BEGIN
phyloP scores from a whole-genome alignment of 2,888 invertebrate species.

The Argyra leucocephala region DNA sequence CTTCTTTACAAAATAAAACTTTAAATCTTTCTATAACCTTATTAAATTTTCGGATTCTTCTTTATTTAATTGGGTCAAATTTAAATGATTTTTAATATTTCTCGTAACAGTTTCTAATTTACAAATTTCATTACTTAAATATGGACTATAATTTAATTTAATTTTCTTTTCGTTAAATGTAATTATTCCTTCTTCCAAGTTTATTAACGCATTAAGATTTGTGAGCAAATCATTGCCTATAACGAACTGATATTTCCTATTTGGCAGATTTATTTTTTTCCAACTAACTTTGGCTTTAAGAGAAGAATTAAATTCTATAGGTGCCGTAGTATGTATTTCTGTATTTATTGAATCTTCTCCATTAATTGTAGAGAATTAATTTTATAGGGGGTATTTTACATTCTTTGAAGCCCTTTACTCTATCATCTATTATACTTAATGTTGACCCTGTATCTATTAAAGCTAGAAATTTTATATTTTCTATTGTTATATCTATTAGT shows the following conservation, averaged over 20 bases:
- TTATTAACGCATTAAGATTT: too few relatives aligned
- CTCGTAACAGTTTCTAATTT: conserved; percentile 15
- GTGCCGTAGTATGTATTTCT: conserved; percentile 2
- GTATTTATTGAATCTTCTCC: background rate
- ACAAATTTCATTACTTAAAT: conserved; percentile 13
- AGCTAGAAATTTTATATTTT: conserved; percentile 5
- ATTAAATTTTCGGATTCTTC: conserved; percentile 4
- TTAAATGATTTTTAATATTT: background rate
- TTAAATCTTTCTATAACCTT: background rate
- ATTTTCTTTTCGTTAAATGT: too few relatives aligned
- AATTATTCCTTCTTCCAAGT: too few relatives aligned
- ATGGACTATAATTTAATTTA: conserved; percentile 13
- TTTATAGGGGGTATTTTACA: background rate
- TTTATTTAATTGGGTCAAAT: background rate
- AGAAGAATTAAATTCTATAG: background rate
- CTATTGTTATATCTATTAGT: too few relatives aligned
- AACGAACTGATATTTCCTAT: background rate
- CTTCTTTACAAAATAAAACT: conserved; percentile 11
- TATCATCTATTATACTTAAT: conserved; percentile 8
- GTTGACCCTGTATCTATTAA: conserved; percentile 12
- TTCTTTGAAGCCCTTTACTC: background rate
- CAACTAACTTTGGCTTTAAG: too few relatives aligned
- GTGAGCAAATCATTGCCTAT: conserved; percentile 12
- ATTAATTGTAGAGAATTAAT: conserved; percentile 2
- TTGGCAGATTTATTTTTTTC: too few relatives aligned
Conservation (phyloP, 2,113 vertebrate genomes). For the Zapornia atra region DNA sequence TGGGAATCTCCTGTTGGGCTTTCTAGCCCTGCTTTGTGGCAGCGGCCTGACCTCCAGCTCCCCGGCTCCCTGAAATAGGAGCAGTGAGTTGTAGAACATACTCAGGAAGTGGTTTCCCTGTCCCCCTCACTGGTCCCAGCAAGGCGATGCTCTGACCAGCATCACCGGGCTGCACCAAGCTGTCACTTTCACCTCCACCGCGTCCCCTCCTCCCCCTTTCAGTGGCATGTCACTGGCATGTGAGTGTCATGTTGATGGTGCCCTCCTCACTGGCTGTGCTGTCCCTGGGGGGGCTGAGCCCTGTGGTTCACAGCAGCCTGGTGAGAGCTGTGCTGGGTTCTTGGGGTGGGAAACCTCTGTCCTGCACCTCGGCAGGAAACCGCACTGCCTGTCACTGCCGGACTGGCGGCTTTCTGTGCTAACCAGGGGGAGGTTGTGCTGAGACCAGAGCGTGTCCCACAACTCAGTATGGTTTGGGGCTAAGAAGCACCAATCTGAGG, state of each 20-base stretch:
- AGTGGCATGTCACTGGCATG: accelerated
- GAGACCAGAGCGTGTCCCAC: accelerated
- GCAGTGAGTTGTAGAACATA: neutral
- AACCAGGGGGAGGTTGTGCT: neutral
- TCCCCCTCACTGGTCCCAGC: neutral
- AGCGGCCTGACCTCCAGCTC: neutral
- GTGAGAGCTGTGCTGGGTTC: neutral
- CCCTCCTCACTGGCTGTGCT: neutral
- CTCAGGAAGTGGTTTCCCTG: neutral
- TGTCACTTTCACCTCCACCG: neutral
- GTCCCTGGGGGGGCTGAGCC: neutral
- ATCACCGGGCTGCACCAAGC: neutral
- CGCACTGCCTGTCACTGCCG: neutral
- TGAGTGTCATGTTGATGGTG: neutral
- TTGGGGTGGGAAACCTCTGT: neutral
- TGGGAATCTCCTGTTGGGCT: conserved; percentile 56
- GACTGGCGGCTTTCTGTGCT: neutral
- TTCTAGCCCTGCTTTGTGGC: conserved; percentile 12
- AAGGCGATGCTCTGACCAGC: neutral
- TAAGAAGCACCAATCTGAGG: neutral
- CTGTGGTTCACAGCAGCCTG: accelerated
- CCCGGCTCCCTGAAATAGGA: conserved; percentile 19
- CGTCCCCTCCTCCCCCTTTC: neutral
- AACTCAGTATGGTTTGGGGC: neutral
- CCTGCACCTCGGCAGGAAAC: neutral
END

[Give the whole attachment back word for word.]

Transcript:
phyloP scores from a whole-genome alignment of 2,888 invertebrate species.

The Argyra leucocephala region DNA sequence CTTCTTTACAAAATAAAACTTTAAATCTTTCTATAACCTTATTAAATTTTCGGATTCTTCTTTATTTAATTGGGTCAAATTTAAATGATTTTTAATATTTCTCGTAACAGTTTCTAATTTACAAATTTCATTACTTAAATATGGACTATAATTTAATTTAATTTTCTTTTCGTTAAATGTAATTATTCCTTCTTCCAAGTTTATTAACGCATTAAGATTTGTGAGCAAATCATTGCCTATAACGAACTGATATTTCCTATTTGGCAGATTTATTTTTTTCCAACTAACTTTGGCTTTAAGAGAAGAATTAAATTCTATAGGTGCCGTAGTATGTATTTCTGTATTTATTGAATCTTCTCCATTAATTGTAGAGAATTAATTTTATAGGGGGTATTTTACATTCTTTGAAGCCCTTTACTCTATCATCTATTATACTTAATGTTGACCCTGTATCTATTAAAGCTAGAAATTTTATATTTTCTATTGTTATATCTATTAGT shows the following conservation, averaged over 20 bases:
- TTATTAACGCATTAAGATTT: too few relatives aligned
- CTCGTAACAGTTTCTAATTT: conserved; percentile 15
- GTGCCGTAGTATGTATTTCT: conserved; percentile 2
- GTATTTATTGAATCTTCTCC: background rate
- ACAAATTTCATTACTTAAAT: conserved; percentile 13
- AGCTAGAAATTTTATATTTT: conserved; percentile 5
- ATTAAATTTTCGGATTCTTC: conserved; percentile 4
- TTAAATGATTTTTAATATTT: background rate
- TTAAATCTTTCTATAACCTT: background rate
- ATTTTCTTTTCGTTAAATGT: too few relatives aligned
- AATTATTCCTTCTTCCAAGT: too few relatives aligned
- ATGGACTATAATTTAATTTA: conserved; percentile 13
- TTTATAGGGGGTATTTTACA: background rate
- TTTATTTAATTGGGTCAAAT: background rate
- AGAAGAATTAAATTCTATAG: background rate
- CTATTGTTATATCTATTAGT: too few relatives aligned
- AACGAACTGATATTTCCTAT: background rate
- CTTCTTTACAAAATAAAACT: conserved; percentile 11
- TATCATCTATTATACTTAAT: conserved; percentile 8
- GTTGACCCTGTATCTATTAA: conserved; percentile 12
- TTCTTTGAAGCCCTTTACTC: background rate
- CAACTAACTTTGGCTTTAAG: too few relatives aligned
- GTGAGCAAATCATTGCCTAT: conserved; percentile 12
- ATTAATTGTAGAGAATTAAT: conserved; percentile 2
- TTGGCAGATTTATTTTTTTC: too few relatives aligned
Conservation (phyloP, 2,113 vertebrate genomes). For the Zapornia atra region DNA sequence TGGGAATCTCCTGTTGGGCTTTCTAGCCCTGCTTTGTGGCAGCGGCCTGACCTCCAGCTCCCCGGCTCCCTGAAATAGGAGCAGTGAGTTGTAGAACATACTCAGGAAGTGGTTTCCCTGTCCCCCTCACTGGTCCCAGCAAGGCGATGCTCTGACCAGCATCACCGGGCTGCACCAAGCTGTCACTTTCACCTCCACCGCGTCCCCTCCTCCCCCTTTCAGTGGCATGTCACTGGCATGTGAGTGTCATGTTGATGGTGCCCTCCTCACTGGCTGTGCTGTCCCTGGGGGGGCTGAGCCCTGTGGTTCACAGCAGCCTGGTGAGAGCTGTGCTGGGTTCTTGGGGTGGGAAACCTCTGTCCTGCACCTCGGCAGGAAACCGCACTGCCTGTCACTGCCGGACTGGCGGCTTTCTGTGCTAACCAGGGGGAGGTTGTGCTGAGACCAGAGCGTGTCCCACAACTCAGTATGGTTTGGGGCTAAGAAGCACCAATCTGAGG, state of each 20-base stretch:
- AGTGGCATGTCACTGGCATG: accelerated
- GAGACCAGAGCGTGTCCCAC: accelerated
- GCAGTGAGTTGTAGAACATA: neutral
- AACCAGGGGGAGGTTGTGCT: neutral
- TCCCCCTCACTGGTCCCAGC: neutral
- AGCGGCCTGACCTCCAGCTC: neutral
- GTGAGAGCTGTGCTGGGTTC: neutral
- CCCTCCTCACTGGCTGTGCT: neutral
- CTCAGGAAGTGGTTTCCCTG: neutral
- TGTCACTTTCACCTCCACCG: neutral
- GTCCCTGGGGGGGCTGAGCC: neutral
- ATCACCGGGCTGCACCAAGC: neutral
- CGCACTGCCTGTCACTGCCG: neutral
- TGAGTGTCATGTTGATGGTG: neutral
- TTGGGGTGGGAAACCTCTGT: neutral
- TGGGAATCTCCTGTTGGGCT: conserved; percentile 56
- GACTGGCGGCTTTCTGTGCT: neutral
- TTCTAGCCCTGCTTTGTGGC: conserved; percentile 12
- AAGGCGATGCTCTGACCAGC: neutral
- TAAGAAGCACCAATCTGAGG: neutral
- CTGTGGTTCACAGCAGCCTG: accelerated
- CCCGGCTCCCTGAAATAGGA: conserved; percentile 19
- CGTCCCCTCCTCCCCCTTTC: neutral
- AACTCAGTATGGTTTGGGGC: neutral
- CCTGCACCTCGGCAGGAAAC: neutral